Runequest – While it’s possible to become very powerful in RQ, the gross imbalances of D&D don’t exist. A rather accomplished Urox Rune Lord in one of my campaigns was taken down by three relatively weak broos, when one of them got behind him and rolled a critical to the head. In D&D, high-level characters can wade through lesser threats with impunity.

Twilight:2000 – I’ve never played a post-apocalyptic game (and I’ve played more than a few) that did such a good job simulating the vagaries of modern combat. Even the most experienced soldiers could die easily, which made tactics, negotation, and information-gathering extremely important. It’s the anti-FPS.

Call of Cthulhu – This is the ultimate low-powered game. Every Cthulhu campaign ends with play characters insane, dead, or insane then dead. The powers confronting adventurers are so vast, there is no way the PCs can ever do more than survive for a time, fighting on against truly impossible odds. The joy of Cthulhu is in exploring how characters handle that grim reality.

Here are some of the things a low-powered game can provide:

A sense of accomplishment – When you barely survive every adventure, the enemies you’ve slain, the loot you’ve gathered, and the knowledge you’ve gained are that much more valuable.

Nitty-gritty roleplaying – A high-powered campaign can turn into an abstract exercise in resource management as castles get built, fiefdoms are established, and so on. When you’re low-powered, everything is in the now. No action, no matter how trivial, is without consequence. As a result, dialogue tends to be more in-character, and players pay a lot more attention to every word the game master utters.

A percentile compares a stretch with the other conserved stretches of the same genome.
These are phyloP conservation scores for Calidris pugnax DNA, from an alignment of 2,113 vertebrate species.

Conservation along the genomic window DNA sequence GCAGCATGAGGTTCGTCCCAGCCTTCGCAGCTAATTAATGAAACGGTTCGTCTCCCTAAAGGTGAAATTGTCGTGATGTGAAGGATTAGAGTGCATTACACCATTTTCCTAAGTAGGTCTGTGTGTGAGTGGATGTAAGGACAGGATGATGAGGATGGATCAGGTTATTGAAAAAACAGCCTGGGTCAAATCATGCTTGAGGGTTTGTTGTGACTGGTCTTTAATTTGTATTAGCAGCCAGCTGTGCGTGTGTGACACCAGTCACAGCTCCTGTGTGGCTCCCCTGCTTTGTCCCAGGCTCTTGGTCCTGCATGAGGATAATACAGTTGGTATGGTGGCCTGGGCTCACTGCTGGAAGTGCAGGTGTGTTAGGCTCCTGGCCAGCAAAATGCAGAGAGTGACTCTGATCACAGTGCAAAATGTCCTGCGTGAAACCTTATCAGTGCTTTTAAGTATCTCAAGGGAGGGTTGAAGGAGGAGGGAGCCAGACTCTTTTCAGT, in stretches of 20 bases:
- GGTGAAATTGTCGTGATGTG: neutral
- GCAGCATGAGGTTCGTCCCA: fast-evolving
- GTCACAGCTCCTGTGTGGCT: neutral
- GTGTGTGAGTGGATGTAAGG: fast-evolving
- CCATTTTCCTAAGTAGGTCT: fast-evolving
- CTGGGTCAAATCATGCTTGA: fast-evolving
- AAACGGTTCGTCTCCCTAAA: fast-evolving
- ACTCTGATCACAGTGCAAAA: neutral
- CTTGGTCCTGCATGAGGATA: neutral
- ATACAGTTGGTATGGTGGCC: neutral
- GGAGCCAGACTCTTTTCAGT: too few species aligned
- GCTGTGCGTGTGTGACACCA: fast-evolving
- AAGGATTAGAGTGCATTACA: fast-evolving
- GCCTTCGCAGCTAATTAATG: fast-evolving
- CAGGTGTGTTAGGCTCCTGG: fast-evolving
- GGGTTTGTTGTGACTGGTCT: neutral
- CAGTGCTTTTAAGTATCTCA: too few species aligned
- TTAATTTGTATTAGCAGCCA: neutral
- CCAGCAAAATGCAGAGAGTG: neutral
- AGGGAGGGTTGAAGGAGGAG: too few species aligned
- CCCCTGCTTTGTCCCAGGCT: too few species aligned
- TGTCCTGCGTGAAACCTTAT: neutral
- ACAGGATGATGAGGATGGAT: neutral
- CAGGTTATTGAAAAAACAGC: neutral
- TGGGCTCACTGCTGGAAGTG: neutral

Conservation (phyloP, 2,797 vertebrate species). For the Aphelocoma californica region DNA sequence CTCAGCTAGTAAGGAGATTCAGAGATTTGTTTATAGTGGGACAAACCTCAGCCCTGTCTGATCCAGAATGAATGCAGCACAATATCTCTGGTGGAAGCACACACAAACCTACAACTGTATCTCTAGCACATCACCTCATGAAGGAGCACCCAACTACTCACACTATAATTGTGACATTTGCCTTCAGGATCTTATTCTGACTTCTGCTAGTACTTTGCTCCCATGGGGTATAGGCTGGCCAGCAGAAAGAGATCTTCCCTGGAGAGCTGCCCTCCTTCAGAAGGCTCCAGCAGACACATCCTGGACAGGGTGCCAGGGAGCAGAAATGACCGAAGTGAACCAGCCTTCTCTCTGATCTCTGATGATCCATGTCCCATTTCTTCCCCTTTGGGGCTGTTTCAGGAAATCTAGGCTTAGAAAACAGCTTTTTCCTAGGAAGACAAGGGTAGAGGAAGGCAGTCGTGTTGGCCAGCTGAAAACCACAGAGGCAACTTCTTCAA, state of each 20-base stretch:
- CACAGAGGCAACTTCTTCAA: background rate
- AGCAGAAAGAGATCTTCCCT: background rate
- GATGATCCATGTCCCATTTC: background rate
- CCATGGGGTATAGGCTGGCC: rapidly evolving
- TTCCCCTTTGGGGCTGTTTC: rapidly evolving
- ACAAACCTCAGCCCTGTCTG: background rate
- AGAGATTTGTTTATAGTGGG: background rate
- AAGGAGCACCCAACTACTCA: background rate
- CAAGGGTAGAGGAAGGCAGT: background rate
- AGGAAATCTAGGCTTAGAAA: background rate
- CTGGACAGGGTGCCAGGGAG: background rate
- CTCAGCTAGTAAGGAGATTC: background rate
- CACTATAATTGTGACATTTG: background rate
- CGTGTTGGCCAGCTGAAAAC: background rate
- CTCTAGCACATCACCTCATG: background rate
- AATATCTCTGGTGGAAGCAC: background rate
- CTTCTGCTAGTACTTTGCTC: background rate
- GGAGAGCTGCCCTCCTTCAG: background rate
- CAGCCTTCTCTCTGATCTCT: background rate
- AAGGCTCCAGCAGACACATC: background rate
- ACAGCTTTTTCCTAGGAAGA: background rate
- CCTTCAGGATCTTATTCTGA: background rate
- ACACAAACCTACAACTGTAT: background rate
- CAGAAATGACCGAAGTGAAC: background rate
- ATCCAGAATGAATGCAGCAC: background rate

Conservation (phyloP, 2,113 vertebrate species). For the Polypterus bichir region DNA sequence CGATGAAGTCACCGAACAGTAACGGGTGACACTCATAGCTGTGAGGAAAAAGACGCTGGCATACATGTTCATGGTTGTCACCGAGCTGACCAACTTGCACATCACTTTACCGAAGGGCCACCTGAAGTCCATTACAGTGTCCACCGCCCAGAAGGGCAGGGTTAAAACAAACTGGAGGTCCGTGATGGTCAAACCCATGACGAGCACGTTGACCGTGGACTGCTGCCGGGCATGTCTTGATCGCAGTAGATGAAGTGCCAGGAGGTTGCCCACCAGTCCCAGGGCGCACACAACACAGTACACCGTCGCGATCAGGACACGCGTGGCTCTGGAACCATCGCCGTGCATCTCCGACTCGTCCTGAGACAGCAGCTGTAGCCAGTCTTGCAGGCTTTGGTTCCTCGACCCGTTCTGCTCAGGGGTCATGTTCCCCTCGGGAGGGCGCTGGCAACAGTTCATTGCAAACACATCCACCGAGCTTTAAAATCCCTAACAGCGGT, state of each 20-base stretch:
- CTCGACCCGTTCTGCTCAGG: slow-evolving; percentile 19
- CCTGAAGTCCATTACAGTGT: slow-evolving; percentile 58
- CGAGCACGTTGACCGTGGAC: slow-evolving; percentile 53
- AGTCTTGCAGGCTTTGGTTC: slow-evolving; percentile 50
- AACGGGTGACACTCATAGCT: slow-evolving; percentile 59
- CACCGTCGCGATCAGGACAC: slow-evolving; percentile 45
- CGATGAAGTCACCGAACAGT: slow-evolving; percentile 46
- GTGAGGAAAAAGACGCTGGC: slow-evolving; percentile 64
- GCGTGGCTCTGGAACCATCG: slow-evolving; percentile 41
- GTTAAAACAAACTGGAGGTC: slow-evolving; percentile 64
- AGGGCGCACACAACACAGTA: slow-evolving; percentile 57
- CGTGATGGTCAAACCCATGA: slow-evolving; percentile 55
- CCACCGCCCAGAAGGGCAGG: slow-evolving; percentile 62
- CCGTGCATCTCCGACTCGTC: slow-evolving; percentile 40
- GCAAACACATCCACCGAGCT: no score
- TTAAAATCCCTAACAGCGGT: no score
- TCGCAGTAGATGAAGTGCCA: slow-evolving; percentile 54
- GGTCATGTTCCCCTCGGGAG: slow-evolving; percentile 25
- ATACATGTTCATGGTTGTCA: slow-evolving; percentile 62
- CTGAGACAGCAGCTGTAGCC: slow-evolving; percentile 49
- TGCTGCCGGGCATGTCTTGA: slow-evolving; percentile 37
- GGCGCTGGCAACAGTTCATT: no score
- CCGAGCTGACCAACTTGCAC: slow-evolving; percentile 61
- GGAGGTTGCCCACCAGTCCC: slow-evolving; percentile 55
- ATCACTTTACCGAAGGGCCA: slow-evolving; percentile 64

Easier game management – Both players and game masters can benefit from a low-powered game. Keeping track of a truly powerful character in most game systems entails a lot of bookkeeping. For game masters high-powered game environments can make life much harder. It takes hours to put together high-level opponents for PCs in some systems. If you want to optimize your gaming efforts toward more actual time at the table eating pizza and rolling dice with your friends, a low-powered approach can help.

Easier entry for newcomers – Ever tried bringing a gaming newbie into an existing campaign? It can be difficult to explain game concepts to neophytes, but in a low-powered environment it’s made easier by the lack of additional rules that are brought to bear in a high-powered game. How many magic supplements have been created for various games over the years, all aimed at high-powered characters? How many add-on rules do you want to foist on a newbie, when the basics are already tough to grok?

I’ve GMed many a high-powered game. I once ran a three-year Shadowrun campaign that engendered some extraordinarily powerful PCs. It was tremendous fun. But one of the best things about desktop RPGs is that there is so much variety. If you’ve been going the juiced-up route for a long time, consider giving a more low-key game a try.